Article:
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Are sweet potatoes Paleo?

by (3509)
Updated about 12 hours ago
Created December 16, 2010 at 5:56 PM

I wonder if sweet potatoes are just "tolerated" or actually encouraged in the Paleo Diet. While humans evolved eating tubers for perhaps 500.000 years, the actual tubers consumed should have been African varieties. Sweet potatoes originate from South America (current territories of Colombia and Venezuela) and most anthropologist date the human presence in South America to some 15.000 years. Anyway it is clear that humans did evolve out of Africa and therefore did not evolve eating sweet potatoes. On the other hand this vegetable is the main staple in the traditional diet of Okinawa, one of the most successful diets in terms of longevity.

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1816 · September 08, 2011 at 10:12 PM

I generally will eat the skins if the sweet potatoes are organic.

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9647 · June 11, 2011 at 7:59 AM

Ha ha, I'm crossposting too! In addition to my comment to your comment on that answer we just colonized (http://paleohacks.com/questions/43755/healthy-neolithic-foods/43795#43795) I would also suggest having a look at the "other" sweet potato thread, with some cool info from Stephen-Aegis et al. and good anecdotal stuff also. http://paleohacks.com/questions/18825/why-are-sweet-potatoes-better-than-regular-potatoes/

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3509 · December 17, 2010 at 1:59 AM

Thanks Ambimorph I do not know that much about sweet potatoes, but I know there still exists today, en enormous variety of potatoes in their native homeland of Peru and Bolivia. Actually hundreds of different types are cultivated there.

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3509 · December 17, 2010 at 1:56 AM

Hi Eva thanks for your answer and the interesting reference to the Kitavan. I agree with you that we must choose the best available option. Anyway since a strong base of the paleo-diet is an evolutionary argument, it makes sense to wonder about those foods like sweet potatoes that (presumably) were not part of the environment in which humans evolved.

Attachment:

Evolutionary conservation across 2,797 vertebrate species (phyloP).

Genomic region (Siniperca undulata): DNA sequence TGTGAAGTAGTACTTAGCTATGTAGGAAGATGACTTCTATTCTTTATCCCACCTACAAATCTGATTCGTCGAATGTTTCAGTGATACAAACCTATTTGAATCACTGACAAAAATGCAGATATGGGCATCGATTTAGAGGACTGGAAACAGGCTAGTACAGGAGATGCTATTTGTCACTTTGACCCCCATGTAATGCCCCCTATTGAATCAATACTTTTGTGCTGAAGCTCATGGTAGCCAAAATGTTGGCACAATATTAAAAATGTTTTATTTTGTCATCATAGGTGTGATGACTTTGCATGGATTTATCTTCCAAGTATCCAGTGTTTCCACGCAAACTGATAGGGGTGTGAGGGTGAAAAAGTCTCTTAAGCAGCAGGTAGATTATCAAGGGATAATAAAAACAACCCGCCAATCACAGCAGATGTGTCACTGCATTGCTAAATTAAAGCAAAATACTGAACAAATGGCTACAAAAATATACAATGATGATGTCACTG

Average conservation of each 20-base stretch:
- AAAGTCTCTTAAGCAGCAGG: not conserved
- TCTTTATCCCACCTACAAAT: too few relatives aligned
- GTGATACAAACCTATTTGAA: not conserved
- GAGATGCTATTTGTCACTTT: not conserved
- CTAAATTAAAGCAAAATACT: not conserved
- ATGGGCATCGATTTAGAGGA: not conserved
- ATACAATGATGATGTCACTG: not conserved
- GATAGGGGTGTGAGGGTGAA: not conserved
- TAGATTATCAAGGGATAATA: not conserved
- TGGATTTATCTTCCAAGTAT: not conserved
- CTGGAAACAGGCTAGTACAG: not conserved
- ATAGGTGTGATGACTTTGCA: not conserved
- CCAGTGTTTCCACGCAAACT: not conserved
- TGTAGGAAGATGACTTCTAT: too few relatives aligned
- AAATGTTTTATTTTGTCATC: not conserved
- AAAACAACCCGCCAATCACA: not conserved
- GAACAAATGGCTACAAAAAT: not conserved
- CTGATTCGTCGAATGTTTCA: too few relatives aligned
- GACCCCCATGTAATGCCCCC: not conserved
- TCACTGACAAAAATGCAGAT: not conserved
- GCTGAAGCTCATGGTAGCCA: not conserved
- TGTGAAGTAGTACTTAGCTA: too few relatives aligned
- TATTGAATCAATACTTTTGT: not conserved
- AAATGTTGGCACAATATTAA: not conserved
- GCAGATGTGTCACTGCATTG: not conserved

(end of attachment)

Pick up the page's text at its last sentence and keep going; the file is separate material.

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3509 · December 17, 2010 at 1:50 AM

Hi Ben actually I do both, sometimes with the skin, sometimes without. It depends on how tasty was the preparation, the more tasty it, the more I eat of it...

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15976 · December 17, 2010 at 12:01 AM

just wondering: most people eating their sweet potatoes with skins on or off? Ive always done the whole bugger, with the skin. But thinking about lectin idea and white potatoes where apparently some of the burden can be lessened by removing the skin..thanks.

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9647 · December 16, 2010 at 8:18 PM

Whoa, Stephen, you don't buy the recent departure from Africa thesis? I thought that was pretty well established. You have something we could read on this?

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22913 · December 16, 2010 at 7:15 PM

A. I have yet to see proof we came from solely Africa. B. It's about metabolic advantage/reaction not recreationism. Enjoy your tubers!

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3 Answers

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20787 · December 16, 2010 at 6:25 PM

Depends on your situation. If you have blood sugar issues, then steer clear. If you are trying to loss weight, keep intake to a minimum. If you are of good weight with healthy blood sugar control, IMO, they are fine. If you are of good weight with healthy blood sugar control and are very active with glycogen depleting exercises, or are trying to gain weight/muscle, or are trying to stop losing weight, some find they need to actively make an effort to eat lots of potatoes.